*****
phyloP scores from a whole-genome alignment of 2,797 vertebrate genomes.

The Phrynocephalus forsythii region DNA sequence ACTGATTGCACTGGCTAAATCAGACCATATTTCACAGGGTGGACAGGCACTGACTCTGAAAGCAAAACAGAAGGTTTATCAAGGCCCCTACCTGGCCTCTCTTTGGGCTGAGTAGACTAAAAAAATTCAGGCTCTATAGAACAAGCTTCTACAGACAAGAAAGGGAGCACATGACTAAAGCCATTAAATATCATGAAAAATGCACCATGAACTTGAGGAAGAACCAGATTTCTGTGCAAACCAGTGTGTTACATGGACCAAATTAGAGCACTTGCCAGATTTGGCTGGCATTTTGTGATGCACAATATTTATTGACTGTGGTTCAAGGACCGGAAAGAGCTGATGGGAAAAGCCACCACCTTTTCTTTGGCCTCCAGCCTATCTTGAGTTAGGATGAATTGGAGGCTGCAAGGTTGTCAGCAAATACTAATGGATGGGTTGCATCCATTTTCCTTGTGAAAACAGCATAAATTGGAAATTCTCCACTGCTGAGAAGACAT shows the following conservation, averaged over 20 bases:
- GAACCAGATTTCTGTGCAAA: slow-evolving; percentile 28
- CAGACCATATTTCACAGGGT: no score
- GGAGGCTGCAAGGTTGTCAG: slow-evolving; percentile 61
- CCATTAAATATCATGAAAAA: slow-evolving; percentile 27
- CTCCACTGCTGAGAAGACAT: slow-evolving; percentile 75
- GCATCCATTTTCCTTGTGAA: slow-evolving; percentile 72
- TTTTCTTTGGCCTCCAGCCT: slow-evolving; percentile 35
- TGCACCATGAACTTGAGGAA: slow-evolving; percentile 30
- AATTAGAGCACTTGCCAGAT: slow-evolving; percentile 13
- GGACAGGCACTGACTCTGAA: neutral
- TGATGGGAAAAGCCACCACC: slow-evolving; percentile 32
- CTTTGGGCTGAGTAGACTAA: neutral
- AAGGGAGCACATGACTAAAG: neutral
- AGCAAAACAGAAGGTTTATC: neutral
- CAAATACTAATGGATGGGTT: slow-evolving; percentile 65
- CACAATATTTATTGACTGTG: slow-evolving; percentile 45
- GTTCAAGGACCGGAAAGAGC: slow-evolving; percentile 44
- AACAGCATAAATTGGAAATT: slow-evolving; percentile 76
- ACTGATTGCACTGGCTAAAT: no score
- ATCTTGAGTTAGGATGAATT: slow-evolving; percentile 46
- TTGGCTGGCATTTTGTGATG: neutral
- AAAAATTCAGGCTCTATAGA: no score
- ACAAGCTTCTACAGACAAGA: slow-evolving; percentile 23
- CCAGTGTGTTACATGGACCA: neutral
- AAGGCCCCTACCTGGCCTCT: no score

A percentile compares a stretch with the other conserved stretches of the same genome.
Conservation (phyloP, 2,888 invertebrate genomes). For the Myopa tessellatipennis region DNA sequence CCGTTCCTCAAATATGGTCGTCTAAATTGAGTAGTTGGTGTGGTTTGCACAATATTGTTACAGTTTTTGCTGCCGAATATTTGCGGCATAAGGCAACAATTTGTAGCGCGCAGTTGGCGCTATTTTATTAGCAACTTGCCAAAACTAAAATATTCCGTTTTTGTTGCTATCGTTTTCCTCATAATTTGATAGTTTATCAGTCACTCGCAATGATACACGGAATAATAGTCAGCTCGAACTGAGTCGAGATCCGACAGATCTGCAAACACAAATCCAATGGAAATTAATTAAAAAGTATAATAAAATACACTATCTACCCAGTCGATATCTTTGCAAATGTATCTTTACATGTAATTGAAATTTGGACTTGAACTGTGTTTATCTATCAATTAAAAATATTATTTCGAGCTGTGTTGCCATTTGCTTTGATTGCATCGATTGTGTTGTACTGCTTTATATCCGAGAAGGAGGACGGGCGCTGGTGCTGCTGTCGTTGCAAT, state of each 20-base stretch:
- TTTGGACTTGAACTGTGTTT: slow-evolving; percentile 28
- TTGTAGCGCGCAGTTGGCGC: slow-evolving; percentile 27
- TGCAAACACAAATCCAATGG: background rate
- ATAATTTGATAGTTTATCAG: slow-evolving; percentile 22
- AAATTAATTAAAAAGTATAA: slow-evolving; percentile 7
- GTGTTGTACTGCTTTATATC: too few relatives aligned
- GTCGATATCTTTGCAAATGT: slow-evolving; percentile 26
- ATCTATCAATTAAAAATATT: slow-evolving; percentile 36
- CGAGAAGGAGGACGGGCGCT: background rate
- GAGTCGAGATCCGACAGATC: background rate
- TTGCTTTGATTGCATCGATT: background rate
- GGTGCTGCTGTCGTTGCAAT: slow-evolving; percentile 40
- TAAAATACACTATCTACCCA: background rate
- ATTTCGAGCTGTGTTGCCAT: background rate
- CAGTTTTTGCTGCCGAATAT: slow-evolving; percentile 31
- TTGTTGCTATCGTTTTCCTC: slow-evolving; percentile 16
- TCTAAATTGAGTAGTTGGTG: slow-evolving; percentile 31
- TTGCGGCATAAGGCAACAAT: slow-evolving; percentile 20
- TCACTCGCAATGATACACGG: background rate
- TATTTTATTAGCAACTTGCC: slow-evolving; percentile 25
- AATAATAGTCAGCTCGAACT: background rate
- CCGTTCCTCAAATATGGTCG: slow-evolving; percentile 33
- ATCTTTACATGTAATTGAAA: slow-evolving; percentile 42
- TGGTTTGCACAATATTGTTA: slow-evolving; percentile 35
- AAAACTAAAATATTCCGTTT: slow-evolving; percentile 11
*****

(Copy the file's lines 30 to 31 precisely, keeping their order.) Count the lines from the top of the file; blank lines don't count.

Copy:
- TTTGGACTTGAACTGTGTTT: slow-evolving; percentile 28
- TTGTAGCGCGCAGTTGGCGC: slow-evolving; percentile 27